Moderna says tests show its COVID-19 vaccine offers protection against new variants of the coronavirus, but that the vaccine is more effective against the variant first identified in the U.K. than one found in South Africa. As a result, Moderna will test booster doses of its vaccine – including one that would be tailored to fight strains that have recently emerged.
The newly identified strains have caused alarm, as health officials in the U.K. and South Africa say the strains appear to spread more easily than older versions of the coronavirus. They emerged in recent months, even as vaccines from Moderna and Pfizer-BioNTech raised hopes in the fight against the COVID-19 pandemic.
Moderna says that at current dosage levels, its COVID-19 vaccine regimen "is expected to be protective against emerging strains detected to date." But the company also says that when its vaccine was used against the variant initially found in South Africa, known as B.1.351, the vaccine produced levels of virus-fighting antibody titers that were around six-fold less than when it's used against other variants.
"These lower titers may suggest a potential risk of earlier waning of immunity to the new B.1.351 strains," Moderna said.
As for the variant found in the U.K., known as B.1.1.7, the company says it found "no significant impact on neutralizing titers against the B.1.1.7 variant relative to prior variants."
The findings result from lab studies, in which Moderna scientists tested the ability of samples of blood serum from eight vaccine clinical trial participants to fight off the coronavirus. The studies also used samples of serum from non-human primates.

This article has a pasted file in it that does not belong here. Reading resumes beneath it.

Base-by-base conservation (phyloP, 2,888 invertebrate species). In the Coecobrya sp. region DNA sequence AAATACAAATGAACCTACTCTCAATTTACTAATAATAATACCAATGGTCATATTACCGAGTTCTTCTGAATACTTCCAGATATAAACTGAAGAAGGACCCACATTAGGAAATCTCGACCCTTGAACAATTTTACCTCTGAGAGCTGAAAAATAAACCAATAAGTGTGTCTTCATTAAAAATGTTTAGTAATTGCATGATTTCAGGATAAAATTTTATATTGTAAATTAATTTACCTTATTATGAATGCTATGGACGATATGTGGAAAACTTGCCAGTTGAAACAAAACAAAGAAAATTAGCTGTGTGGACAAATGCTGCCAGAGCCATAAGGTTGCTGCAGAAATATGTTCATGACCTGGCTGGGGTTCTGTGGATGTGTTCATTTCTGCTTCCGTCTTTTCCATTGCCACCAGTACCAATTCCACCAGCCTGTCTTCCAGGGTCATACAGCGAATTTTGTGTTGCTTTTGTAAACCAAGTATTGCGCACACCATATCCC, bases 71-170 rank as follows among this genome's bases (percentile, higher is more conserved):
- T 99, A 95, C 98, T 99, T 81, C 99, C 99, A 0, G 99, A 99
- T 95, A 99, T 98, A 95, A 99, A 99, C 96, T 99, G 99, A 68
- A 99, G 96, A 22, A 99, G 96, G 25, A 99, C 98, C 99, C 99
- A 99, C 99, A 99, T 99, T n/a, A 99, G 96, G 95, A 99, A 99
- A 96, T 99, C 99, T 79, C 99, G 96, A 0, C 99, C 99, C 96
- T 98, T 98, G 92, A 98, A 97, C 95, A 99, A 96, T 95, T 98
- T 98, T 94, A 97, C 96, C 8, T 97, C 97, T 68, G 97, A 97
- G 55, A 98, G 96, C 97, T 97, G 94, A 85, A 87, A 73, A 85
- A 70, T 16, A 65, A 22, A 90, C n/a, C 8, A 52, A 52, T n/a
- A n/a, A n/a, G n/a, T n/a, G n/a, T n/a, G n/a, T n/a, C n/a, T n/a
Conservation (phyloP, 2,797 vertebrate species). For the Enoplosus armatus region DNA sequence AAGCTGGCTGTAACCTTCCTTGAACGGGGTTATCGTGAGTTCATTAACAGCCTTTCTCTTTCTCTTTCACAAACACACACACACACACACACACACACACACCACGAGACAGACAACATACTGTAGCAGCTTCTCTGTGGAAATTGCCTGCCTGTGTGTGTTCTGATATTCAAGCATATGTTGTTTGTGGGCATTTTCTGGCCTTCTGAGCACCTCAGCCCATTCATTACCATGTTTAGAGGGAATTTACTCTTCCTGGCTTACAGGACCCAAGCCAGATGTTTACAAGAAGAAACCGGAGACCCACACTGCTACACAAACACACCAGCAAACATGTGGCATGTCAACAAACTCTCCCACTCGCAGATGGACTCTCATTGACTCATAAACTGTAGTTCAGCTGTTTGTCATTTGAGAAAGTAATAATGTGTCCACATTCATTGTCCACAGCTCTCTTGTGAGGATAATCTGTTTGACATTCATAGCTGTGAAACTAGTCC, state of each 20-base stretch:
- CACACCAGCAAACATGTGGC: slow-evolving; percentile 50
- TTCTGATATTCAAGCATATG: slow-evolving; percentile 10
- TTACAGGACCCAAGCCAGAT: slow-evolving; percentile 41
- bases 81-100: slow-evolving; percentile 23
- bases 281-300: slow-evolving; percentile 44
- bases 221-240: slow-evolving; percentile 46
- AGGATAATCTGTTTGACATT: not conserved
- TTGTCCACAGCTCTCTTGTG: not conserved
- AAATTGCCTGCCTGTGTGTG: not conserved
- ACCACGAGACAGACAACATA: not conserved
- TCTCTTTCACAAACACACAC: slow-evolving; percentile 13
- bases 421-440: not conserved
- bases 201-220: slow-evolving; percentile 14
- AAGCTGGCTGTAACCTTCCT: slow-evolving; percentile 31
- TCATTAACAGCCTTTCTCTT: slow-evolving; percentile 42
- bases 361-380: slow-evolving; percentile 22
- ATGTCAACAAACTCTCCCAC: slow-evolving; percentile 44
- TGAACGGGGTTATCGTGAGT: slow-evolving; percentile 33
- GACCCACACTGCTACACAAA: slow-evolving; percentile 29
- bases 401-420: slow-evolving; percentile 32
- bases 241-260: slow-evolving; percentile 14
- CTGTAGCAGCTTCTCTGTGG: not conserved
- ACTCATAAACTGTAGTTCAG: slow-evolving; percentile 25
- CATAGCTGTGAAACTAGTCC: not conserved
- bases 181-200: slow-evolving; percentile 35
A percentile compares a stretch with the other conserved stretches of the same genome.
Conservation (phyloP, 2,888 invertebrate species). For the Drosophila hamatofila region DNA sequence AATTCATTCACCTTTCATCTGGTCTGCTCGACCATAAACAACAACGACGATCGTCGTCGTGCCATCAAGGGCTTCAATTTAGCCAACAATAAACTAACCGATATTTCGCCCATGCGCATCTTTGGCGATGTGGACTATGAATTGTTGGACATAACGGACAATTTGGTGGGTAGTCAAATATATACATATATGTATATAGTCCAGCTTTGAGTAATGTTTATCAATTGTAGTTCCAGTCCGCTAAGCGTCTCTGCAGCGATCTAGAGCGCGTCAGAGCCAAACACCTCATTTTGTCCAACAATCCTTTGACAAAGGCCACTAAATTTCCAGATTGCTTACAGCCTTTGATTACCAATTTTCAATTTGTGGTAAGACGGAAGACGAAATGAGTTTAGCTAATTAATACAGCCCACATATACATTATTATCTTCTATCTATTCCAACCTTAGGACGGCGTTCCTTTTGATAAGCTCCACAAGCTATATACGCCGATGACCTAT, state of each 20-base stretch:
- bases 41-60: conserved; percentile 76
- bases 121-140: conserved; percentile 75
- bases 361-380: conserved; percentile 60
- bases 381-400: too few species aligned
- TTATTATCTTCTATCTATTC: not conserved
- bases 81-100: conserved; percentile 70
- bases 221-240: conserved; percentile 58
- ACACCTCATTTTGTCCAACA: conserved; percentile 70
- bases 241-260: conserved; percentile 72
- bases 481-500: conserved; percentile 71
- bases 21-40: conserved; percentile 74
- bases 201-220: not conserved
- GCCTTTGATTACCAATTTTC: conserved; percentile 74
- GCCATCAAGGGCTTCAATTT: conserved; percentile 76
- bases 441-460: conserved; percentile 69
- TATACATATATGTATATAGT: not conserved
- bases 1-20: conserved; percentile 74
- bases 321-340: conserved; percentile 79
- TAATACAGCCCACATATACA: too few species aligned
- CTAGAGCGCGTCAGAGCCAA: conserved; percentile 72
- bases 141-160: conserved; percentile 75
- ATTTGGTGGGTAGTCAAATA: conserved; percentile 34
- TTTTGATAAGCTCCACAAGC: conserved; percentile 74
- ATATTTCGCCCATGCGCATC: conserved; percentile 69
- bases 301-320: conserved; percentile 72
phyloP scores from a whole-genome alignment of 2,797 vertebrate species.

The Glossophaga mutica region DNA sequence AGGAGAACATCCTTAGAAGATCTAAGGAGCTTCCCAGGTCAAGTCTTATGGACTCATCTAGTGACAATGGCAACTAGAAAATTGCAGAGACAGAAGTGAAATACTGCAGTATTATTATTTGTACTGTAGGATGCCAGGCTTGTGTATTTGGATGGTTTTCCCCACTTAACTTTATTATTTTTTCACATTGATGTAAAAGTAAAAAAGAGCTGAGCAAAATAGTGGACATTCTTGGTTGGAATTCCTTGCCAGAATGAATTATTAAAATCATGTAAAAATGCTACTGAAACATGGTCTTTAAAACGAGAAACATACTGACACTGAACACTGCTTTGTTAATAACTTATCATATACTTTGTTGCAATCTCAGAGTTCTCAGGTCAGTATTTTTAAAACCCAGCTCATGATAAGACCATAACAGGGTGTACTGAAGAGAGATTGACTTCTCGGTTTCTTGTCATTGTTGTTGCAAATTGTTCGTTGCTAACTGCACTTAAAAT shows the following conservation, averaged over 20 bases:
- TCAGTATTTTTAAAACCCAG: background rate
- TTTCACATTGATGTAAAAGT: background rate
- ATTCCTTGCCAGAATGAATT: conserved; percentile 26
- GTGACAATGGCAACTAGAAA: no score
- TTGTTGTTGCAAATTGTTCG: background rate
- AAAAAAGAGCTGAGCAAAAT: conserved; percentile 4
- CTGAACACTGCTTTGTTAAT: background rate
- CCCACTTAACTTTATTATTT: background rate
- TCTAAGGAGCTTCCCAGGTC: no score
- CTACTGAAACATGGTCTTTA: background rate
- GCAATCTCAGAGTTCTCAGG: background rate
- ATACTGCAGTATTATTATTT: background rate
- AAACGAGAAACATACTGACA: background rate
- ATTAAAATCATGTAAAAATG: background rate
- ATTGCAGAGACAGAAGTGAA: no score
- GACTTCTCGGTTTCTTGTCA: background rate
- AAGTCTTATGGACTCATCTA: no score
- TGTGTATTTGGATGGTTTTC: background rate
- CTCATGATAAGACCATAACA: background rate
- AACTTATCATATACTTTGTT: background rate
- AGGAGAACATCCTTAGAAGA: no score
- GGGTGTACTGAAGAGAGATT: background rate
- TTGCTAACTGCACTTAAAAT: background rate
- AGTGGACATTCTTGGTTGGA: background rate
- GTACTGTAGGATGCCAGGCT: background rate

Moderna says that out of "an abundance of caution," it will launch at least two clinical efforts seeking to boost immunity to emerging COVID-19 variants.
The first step relies on the same messenger RNA vaccine that the Food and Drug Administration formally authorized last month. But in a new round of tests, the company wants to see if an additional booster dose of the vaccine will ramp up defenses against emerging strains beyond what the current regimen provides.
In the second part of the company's plan, it's developing a new booster vaccine candidate that it will put into a Phase 1 study in the U.S., "to evaluate the immunological benefit of boosting with strain-specific spike proteins."
Moderna believes its booster candidate could add protections against the coronavirus when used "with all of the leading vaccine candidates," not just its own vaccine.
"As we seek to defeat the COVID-19 virus, which has created a worldwide pandemic, we believe it is imperative to be proactive as the virus evolves," Moderna CEO Stéphane Bancel said in a statement about the plan. "We are encouraged by these new data, which reinforce our confidence that the Moderna COVID-19 Vaccine should be protective against these newly detected variants."
Both the variants found in the U.K. and South Africa have mutations that set them apart from the original SARS-CoV-2 coronavirus. But the one first seen in South Africa has caused particular alarm. That strain has more mutations in its spike protein than the one from the U.K. It also "may be capable of evading the body's immune system" — raising the risk of reinfection, as NPR's Michaeleen Doucleff recently reported.
Several mutations that were found in the South Africa strain are also present in a variant that was identified earlier this month in Brazil.
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